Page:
Now the three experiences which I have mentioned to you (and I could have added others) seem to those who have experienced them, for instance to me, to have in some sense an intrinsic, absolute value. But when I say they are experiences, surely, they are facts; they have taken place then and there, lasted a certain
9)definite time and consequently are describable. And so from what I have said some minutes ago I must admit it is nonsense to say that they have absolute value. And I will make my point still more acute by saying “it is the paradox that an experience, a fact, should seem to have supernatural value”. Now there is a way in which I would be tempted to meet this paradox. Let me first consider, again, our first experience of wondering at the existence of the world and let me describe it in a slightly different way: We all know what in ordinary life would be called a miracle. It obviously is simply an event the like of which we have never yet seen. Now suppose such an event happened. Take the case that one of you suddenly grew a lion's head and began to roar. Certainly that would be as extraordinary a thing as I can imagine. Now whenever we should have recovered from our surprise, what I would suggest would be to fetch a doctor and have the case scientifically investigated and if it were not for hurting him I would have him vivisected. And where would the miracle have got to? For it is clear that when we look at it in this way everything miraculous has disappeared; unless what we mean by this term is merely that a fact has not yet been explained by science which again means that we have hitherto failed to group this fact with others in a scientific system. This shows that it is absurd to say “science has proved that there are no miracles”. The truth is that the scientific way of looking at a fact is not the way to look at it as a miracle. For imagine whatever fact you may, it is not in itself miraculous in the absolute sense of that term. For we see now that we have been using the word “miracle” in a relative and an absolute sense. And I will now describe the experience of wondering at the existence of the world by saying: it is the experience of seeing the world as a miracle. Now I am tempted to say that the right expression in language for the miracle of the existence of the world, though it is not any proposition language, is the existence of language itself. But what then does it mean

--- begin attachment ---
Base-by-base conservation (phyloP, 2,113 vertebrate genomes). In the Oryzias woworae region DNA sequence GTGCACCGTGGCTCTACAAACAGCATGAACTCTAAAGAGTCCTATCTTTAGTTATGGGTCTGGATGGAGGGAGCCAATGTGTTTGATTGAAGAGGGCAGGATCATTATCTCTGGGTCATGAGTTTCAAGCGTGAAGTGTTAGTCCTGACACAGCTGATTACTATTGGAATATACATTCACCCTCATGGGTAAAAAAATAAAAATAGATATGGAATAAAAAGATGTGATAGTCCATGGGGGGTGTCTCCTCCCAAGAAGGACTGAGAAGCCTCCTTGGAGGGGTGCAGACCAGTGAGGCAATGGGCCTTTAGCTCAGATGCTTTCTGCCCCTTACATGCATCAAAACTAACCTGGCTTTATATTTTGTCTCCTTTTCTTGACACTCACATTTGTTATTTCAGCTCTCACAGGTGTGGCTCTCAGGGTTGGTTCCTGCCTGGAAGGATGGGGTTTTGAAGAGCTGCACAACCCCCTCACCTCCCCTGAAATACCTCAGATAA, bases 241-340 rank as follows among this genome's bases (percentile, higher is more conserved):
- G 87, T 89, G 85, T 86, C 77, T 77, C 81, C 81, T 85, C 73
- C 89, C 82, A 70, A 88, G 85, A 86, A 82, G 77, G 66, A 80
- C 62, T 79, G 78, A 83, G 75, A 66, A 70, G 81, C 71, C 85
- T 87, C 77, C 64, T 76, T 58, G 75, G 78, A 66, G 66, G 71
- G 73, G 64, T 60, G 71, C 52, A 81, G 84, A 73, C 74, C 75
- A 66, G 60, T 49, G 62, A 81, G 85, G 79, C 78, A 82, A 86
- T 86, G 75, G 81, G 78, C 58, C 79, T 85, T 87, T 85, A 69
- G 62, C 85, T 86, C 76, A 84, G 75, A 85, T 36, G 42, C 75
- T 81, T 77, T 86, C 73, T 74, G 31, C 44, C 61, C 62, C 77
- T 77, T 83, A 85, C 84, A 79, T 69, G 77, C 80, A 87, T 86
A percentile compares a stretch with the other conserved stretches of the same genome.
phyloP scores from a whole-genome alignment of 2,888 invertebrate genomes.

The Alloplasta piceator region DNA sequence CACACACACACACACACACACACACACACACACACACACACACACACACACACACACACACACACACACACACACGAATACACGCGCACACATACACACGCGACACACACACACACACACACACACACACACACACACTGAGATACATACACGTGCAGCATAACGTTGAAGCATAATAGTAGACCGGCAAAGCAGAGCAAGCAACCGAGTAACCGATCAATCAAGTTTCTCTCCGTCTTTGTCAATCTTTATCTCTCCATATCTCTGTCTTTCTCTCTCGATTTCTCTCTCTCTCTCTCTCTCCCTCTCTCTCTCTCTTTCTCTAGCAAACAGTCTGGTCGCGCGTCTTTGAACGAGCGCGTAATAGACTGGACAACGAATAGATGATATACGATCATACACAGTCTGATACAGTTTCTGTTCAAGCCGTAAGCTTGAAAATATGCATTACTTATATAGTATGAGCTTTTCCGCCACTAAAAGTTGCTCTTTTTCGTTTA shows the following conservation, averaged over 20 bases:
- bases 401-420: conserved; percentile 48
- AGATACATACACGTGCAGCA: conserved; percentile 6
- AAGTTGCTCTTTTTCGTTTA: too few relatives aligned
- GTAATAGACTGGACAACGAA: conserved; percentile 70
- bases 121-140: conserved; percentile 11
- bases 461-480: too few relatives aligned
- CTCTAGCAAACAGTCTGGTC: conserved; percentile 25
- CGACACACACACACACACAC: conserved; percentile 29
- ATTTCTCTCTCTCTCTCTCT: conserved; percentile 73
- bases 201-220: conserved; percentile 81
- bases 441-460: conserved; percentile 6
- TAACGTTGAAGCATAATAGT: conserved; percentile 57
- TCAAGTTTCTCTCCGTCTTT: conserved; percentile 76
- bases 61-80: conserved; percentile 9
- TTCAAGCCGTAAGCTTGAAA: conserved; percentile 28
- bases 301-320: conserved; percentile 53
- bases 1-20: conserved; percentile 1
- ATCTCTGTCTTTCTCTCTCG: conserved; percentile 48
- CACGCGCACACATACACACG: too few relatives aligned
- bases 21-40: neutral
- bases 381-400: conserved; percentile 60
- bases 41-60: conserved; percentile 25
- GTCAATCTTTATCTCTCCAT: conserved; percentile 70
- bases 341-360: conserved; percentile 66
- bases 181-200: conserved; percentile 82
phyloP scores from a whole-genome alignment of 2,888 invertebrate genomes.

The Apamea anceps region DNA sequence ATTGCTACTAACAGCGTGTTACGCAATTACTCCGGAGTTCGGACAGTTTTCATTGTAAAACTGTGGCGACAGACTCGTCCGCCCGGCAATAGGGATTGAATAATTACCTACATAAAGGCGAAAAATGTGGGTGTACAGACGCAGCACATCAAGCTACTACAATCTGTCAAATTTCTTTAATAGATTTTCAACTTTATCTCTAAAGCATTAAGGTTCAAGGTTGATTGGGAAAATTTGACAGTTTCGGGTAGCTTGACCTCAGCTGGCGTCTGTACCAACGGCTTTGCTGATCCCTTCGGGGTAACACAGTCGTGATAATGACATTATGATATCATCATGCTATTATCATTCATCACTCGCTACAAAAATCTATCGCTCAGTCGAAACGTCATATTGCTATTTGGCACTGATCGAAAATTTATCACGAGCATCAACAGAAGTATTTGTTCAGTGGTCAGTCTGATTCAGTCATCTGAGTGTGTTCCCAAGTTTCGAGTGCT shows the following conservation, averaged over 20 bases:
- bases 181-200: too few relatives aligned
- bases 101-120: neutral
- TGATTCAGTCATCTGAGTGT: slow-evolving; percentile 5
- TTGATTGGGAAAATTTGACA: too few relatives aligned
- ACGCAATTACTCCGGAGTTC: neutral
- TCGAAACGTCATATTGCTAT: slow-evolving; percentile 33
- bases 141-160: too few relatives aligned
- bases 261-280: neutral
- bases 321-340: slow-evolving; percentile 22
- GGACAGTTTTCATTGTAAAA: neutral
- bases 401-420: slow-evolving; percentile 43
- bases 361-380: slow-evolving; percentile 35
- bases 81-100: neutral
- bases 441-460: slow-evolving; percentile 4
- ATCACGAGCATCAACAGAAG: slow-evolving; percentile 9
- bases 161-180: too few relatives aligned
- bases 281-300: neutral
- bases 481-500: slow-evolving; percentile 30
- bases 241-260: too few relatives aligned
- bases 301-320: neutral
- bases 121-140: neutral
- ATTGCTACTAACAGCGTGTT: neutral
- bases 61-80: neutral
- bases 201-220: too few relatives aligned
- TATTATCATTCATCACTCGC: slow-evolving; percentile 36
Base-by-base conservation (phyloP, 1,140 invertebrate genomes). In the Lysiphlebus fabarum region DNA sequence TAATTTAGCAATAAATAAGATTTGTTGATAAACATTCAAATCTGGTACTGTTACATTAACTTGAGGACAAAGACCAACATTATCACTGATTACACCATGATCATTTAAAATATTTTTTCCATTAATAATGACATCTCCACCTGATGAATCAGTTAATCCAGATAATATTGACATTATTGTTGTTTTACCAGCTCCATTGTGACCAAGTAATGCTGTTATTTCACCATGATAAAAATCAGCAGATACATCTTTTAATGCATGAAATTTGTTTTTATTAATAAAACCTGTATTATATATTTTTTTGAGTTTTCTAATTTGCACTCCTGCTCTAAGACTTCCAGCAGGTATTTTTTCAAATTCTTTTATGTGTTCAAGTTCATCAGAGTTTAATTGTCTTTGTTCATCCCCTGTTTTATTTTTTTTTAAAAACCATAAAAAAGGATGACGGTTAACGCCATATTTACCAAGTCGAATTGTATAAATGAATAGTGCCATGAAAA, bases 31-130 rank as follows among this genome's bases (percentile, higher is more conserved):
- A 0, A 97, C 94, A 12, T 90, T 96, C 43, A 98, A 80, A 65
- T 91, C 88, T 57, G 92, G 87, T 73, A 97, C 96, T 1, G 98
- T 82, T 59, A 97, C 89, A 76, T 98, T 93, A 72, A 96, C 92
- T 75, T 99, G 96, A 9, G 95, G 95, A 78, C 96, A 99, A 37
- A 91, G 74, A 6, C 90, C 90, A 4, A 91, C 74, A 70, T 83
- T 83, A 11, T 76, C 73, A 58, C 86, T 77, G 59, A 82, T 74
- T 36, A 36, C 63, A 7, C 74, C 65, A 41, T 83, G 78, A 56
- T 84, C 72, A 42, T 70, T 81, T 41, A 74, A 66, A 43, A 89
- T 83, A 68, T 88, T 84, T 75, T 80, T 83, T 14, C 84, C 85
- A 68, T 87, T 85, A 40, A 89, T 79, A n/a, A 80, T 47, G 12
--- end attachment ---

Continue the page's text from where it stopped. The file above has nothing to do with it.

10)to be aware of this miracle at some times and not at other times? For all I have said by shifting the expression of the miraculous from an expression language to the expression of language, all I have said is again that we cannot express what we want to express and that all we about the absolute miraculous remains nonsense. — Now the answer to all this will seem perfectly clear to many of you. You will say: Well, if certain experiences constantly tempt us to attribute a quality to them which we call absolute or ethical value and importance, this simply shows that by these words we mean nonsense, that after all what we mean by saying that an experience has absolute value and that all it comes to is that we have not yet succeeded in finding the correct logical analysis of what we mean by our ethical and religious expressions. — Now when this is urged against me I at once see clearly, as it were in a flash of light, not only that no description that I can think of would do to describe what I mean by absolute value, but that I would reject every significant description that anybody could possibly suggest, , on the ground of its significance. That is to say: I see now that these nonsensical expressions were not nonsensical because I had not yet found the correct expressions, but that their nonsensicality was their very essence. For all I wanted to do with them was just the world and that is to say beyond significant language. My whole tendency and I believe the tendency of all men who ever tried to write or talk Ethics or Religion was to run against the boundaries of language. This running against the walls of our cage is perfectly, absolutely hopeless. — Ethics so far as it springs from the desire to say something about the ultimate meaning of life, the absolute good, the absolute valuable, can be no science. What it says does not add to our knowledge in any sense. But it is a document of a tendency in the human mind which I personally cannot help respecting deeply and I would not for my life ridicule it.